Now that you’ve designed your blog, should you syndicate it? Syndication, while it sounds somewhat intimidating, really means nothing more than making your site available in a slightly different format so that it can be processed and read more efficiently. In the most basic sense, a web page itself is, in fact, syndication – you are providing data, and that data is wrapped in a formatting language (HTML/XHTML) that tells a browser how to display the data.
While a typical web page is a form of syndication, it’s not really the easiest method for gathering data from multiple locations and reading it in the most efficient manner. That’s where RSS comes in. RSS has multiple definitions, but all of them mean essentially the same thing: That you are providing information in a format that is easy for others to collect and read in their aggregator of choice.
The first choice you must make is the format to use for your RSS. You will find two primary competitors. RSS 1.0 or RDF fans are generally aligned in one camp and RSS 2.0 supporters in the other. Try not to be confused by the naming schemes. While they are somewhat different from one another, at the most basic level, only the syntax varies a bit. At this point, either is as good a choice as the other.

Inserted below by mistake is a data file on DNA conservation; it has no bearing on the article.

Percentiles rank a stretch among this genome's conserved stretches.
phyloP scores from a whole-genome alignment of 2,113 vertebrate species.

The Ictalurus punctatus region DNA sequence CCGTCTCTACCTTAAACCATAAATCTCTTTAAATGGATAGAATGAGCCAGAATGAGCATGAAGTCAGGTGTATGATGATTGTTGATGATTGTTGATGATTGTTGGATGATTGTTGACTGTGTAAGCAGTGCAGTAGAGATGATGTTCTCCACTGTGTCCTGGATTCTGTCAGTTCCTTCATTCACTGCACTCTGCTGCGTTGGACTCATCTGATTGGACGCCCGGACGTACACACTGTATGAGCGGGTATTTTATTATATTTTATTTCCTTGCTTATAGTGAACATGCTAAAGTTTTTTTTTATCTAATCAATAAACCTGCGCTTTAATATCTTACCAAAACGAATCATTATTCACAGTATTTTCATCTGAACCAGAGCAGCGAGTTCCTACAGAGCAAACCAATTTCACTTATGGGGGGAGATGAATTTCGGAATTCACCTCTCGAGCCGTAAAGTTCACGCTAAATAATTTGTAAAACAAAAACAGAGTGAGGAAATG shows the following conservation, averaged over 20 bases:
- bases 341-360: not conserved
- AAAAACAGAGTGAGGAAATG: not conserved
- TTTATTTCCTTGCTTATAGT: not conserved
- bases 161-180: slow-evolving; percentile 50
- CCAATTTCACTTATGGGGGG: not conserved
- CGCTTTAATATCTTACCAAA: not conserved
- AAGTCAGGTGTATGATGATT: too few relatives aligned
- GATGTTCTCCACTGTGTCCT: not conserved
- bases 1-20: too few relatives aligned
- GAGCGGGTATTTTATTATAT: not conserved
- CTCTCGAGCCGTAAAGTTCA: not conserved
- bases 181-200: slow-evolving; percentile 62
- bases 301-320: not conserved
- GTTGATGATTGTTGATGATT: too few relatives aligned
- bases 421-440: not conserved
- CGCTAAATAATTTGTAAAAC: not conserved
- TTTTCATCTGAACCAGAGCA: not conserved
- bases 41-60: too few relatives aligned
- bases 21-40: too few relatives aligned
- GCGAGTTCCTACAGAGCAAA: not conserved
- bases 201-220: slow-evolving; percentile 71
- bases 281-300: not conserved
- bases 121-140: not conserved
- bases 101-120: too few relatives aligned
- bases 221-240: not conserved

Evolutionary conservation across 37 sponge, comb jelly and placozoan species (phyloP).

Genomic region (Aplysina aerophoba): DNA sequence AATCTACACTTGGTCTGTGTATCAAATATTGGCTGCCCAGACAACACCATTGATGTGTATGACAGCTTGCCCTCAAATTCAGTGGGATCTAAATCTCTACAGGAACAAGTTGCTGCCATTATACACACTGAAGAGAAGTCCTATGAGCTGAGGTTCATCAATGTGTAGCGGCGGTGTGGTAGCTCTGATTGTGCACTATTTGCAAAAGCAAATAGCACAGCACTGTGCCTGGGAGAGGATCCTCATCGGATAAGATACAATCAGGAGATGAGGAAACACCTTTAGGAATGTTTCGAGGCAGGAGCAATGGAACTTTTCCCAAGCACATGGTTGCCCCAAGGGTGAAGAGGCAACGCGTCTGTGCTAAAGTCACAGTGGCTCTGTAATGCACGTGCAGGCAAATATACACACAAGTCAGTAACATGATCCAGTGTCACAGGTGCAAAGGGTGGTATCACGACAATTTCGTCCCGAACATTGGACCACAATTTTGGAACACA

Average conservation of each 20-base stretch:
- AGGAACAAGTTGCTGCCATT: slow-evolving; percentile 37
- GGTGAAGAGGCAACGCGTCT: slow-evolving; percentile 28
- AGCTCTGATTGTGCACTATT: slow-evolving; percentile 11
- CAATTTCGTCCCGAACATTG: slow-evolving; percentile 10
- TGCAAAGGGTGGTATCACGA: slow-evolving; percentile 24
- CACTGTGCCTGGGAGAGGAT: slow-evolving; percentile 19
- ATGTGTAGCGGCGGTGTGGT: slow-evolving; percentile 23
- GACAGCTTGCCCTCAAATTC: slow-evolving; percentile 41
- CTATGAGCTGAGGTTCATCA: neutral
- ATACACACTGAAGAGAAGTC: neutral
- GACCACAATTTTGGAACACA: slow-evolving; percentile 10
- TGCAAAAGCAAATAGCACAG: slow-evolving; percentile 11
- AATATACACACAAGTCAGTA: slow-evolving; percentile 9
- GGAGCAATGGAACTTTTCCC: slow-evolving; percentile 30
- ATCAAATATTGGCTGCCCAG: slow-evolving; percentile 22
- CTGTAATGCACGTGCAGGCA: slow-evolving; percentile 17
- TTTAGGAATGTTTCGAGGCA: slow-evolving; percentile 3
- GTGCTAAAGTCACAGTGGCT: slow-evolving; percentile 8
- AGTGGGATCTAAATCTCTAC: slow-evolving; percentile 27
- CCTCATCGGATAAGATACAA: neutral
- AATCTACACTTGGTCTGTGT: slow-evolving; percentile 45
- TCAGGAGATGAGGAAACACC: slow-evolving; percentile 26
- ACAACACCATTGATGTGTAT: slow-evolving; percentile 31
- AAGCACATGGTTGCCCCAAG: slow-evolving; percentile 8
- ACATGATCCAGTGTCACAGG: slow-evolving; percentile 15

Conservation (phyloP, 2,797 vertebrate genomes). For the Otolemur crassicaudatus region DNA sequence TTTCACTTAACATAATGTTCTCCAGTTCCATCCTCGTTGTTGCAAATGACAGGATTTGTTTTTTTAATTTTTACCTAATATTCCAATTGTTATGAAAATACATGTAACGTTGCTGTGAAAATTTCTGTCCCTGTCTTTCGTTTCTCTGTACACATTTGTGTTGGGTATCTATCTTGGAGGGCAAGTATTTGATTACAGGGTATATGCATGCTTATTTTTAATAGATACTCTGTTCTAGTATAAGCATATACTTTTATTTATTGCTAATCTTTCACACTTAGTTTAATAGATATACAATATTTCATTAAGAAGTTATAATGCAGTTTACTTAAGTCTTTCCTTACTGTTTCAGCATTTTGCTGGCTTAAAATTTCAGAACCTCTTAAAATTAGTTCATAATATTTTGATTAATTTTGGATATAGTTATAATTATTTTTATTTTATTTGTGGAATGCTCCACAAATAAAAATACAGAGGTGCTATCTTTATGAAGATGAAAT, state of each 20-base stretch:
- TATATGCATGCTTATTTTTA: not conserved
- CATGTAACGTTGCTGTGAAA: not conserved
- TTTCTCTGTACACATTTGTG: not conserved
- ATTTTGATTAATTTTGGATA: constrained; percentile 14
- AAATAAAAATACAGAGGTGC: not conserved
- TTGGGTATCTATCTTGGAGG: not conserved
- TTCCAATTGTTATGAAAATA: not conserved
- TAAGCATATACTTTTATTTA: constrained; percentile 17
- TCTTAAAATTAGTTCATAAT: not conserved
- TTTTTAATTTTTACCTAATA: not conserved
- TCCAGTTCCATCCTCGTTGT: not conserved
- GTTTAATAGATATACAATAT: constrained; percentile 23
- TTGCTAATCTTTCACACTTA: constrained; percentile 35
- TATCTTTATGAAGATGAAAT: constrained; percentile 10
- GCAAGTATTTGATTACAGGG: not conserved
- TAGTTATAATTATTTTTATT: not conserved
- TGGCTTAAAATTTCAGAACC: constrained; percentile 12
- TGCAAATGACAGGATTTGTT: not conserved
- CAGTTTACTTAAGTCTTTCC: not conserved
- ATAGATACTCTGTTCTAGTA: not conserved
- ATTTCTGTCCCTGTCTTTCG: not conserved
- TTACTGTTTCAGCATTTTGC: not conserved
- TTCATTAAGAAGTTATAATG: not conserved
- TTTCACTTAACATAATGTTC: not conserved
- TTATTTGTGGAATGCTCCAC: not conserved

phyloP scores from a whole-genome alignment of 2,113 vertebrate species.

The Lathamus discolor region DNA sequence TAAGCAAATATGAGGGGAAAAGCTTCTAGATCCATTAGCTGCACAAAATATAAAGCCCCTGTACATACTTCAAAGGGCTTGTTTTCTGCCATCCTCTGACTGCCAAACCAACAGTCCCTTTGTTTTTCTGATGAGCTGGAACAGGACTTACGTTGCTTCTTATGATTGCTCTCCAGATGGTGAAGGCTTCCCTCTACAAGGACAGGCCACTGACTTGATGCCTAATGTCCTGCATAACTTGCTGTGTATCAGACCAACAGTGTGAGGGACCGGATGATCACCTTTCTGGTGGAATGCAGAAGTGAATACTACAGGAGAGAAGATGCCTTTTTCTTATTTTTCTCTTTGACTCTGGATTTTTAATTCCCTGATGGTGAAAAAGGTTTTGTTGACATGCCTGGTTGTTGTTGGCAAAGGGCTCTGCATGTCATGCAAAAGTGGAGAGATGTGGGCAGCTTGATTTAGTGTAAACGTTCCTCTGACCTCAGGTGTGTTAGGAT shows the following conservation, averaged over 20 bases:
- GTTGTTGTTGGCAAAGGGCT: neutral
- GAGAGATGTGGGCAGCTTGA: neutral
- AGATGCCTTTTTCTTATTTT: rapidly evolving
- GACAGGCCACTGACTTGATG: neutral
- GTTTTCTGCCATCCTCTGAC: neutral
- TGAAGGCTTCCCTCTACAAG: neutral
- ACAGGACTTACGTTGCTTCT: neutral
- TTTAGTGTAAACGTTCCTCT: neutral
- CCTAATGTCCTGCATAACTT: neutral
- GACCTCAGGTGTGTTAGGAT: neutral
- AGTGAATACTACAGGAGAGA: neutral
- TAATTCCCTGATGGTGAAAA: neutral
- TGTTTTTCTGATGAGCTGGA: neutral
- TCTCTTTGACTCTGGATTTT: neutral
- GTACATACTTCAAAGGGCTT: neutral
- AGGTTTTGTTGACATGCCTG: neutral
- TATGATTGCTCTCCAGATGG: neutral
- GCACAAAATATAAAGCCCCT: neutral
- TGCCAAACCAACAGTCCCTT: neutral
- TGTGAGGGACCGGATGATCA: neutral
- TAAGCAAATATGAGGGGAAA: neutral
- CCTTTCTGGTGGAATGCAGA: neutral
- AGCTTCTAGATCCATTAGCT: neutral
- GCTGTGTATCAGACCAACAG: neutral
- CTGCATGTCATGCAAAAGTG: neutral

And luckily for you, you don’t always have to make a choice. Content management systems, such as Movable Type, may allow you to create templates that produce the desired output any time you rebuild your page. Very little work to it. In fact, MT v2.64 comes with templates for both versions out-of-the-box.
What about other versions? Atom, ESF and RSS 3.0, for instance? Well, Atom is still under development and we can’t even decide on a name. ESF is arguably defined, but not in widespread use. And RSS 3.0 is, well, RSS 3.0. 🙂
Stick with the first two if anything. For practice, fun or just for the heck of it, try the others – but no sense worrying about them to any degree at this point, so you can pretty safely ignore them. Once you’ve got everything else down and are looking for something else to do, then play with those lesser-used methods to keep your skills honed.
Which to choose? If you’ve got Movable Type, use both, because they’re already both there. If your CMS supports one but not the other, use the one you’ve got. If you don’t have any templates or any lead on either format, RSS 2.0 is marginally easier to code by hand, so it might be the way to get started.